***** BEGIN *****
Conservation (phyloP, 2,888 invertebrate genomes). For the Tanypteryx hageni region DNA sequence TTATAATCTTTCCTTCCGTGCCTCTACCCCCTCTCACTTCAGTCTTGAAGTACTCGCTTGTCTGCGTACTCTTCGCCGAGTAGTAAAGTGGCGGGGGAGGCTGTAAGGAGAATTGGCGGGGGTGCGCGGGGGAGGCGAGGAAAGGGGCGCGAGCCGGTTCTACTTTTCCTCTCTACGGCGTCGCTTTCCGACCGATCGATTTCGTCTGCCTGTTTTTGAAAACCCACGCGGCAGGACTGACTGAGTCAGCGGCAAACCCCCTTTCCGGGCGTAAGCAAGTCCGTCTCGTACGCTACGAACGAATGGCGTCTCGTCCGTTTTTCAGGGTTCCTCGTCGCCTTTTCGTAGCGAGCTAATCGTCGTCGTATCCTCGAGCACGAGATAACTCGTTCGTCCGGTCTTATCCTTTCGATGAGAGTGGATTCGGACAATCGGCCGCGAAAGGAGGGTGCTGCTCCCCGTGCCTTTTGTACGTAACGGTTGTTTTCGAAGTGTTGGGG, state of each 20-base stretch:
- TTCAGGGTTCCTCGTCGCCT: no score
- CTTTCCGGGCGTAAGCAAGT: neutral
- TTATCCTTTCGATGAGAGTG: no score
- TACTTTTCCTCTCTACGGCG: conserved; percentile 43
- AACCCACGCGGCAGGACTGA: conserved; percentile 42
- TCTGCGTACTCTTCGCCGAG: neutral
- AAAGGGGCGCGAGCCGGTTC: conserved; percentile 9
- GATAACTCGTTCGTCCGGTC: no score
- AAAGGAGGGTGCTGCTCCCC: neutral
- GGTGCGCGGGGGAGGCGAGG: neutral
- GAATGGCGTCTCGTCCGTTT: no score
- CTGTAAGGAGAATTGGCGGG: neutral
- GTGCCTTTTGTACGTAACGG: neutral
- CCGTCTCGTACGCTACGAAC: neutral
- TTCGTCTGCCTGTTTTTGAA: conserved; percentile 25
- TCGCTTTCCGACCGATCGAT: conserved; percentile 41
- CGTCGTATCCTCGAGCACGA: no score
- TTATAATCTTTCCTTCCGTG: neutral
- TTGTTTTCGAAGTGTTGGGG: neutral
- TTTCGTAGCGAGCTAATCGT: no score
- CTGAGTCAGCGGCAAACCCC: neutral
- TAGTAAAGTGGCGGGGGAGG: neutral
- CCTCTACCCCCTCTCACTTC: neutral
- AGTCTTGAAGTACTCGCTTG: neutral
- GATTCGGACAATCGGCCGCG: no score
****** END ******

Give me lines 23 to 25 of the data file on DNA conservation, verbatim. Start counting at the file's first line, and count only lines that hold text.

- TAGTAAAGTGGCGGGGGAGG: neutral
- CCTCTACCCCCTCTCACTTC: neutral
- AGTCTTGAAGTACTCGCTTG: neutral